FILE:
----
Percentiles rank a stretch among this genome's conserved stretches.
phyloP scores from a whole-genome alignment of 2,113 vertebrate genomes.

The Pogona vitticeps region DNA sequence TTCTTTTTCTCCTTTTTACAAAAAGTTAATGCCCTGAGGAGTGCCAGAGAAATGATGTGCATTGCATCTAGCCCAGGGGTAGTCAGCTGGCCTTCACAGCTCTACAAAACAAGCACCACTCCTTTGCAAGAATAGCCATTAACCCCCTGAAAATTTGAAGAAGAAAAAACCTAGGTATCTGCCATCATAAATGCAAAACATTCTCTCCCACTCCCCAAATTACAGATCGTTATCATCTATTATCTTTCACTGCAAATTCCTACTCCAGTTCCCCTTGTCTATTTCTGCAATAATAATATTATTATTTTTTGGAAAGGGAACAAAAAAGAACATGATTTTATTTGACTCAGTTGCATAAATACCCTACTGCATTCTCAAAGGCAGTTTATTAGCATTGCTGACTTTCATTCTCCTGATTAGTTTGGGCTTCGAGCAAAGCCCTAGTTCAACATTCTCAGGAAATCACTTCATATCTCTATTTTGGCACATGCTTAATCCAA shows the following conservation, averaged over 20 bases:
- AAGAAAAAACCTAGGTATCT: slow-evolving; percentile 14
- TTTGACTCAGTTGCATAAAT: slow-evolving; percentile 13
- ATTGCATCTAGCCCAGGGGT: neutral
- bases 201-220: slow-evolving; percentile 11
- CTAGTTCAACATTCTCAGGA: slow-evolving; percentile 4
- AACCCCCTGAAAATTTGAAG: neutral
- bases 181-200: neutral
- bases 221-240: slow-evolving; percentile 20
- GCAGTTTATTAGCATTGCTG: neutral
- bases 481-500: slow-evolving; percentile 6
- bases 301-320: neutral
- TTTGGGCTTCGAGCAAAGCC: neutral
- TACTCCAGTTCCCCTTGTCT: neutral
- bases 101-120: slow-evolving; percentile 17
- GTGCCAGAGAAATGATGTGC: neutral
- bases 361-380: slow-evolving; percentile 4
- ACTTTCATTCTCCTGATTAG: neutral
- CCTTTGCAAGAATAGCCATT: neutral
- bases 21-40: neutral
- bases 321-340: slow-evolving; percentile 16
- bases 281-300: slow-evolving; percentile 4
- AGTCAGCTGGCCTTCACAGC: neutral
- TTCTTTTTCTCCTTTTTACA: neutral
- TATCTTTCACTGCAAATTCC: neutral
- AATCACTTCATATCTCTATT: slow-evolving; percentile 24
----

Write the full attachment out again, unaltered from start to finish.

Percentiles rank a stretch among this genome's conserved stretches.
phyloP scores from a whole-genome alignment of 2,113 vertebrate genomes.

The Pogona vitticeps region DNA sequence TTCTTTTTCTCCTTTTTACAAAAAGTTAATGCCCTGAGGAGTGCCAGAGAAATGATGTGCATTGCATCTAGCCCAGGGGTAGTCAGCTGGCCTTCACAGCTCTACAAAACAAGCACCACTCCTTTGCAAGAATAGCCATTAACCCCCTGAAAATTTGAAGAAGAAAAAACCTAGGTATCTGCCATCATAAATGCAAAACATTCTCTCCCACTCCCCAAATTACAGATCGTTATCATCTATTATCTTTCACTGCAAATTCCTACTCCAGTTCCCCTTGTCTATTTCTGCAATAATAATATTATTATTTTTTGGAAAGGGAACAAAAAAGAACATGATTTTATTTGACTCAGTTGCATAAATACCCTACTGCATTCTCAAAGGCAGTTTATTAGCATTGCTGACTTTCATTCTCCTGATTAGTTTGGGCTTCGAGCAAAGCCCTAGTTCAACATTCTCAGGAAATCACTTCATATCTCTATTTTGGCACATGCTTAATCCAA shows the following conservation, averaged over 20 bases:
- AAGAAAAAACCTAGGTATCT: slow-evolving; percentile 14
- TTTGACTCAGTTGCATAAAT: slow-evolving; percentile 13
- ATTGCATCTAGCCCAGGGGT: neutral
- bases 201-220: slow-evolving; percentile 11
- CTAGTTCAACATTCTCAGGA: slow-evolving; percentile 4
- AACCCCCTGAAAATTTGAAG: neutral
- bases 181-200: neutral
- bases 221-240: slow-evolving; percentile 20
- GCAGTTTATTAGCATTGCTG: neutral
- bases 481-500: slow-evolving; percentile 6
- bases 301-320: neutral
- TTTGGGCTTCGAGCAAAGCC: neutral
- TACTCCAGTTCCCCTTGTCT: neutral
- bases 101-120: slow-evolving; percentile 17
- GTGCCAGAGAAATGATGTGC: neutral
- bases 361-380: slow-evolving; percentile 4
- ACTTTCATTCTCCTGATTAG: neutral
- CCTTTGCAAGAATAGCCATT: neutral
- bases 21-40: neutral
- bases 321-340: slow-evolving; percentile 16
- bases 281-300: slow-evolving; percentile 4
- AGTCAGCTGGCCTTCACAGC: neutral
- TTCTTTTTCTCCTTTTTACA: neutral
- TATCTTTCACTGCAAATTCC: neutral
- AATCACTTCATATCTCTATT: slow-evolving; percentile 24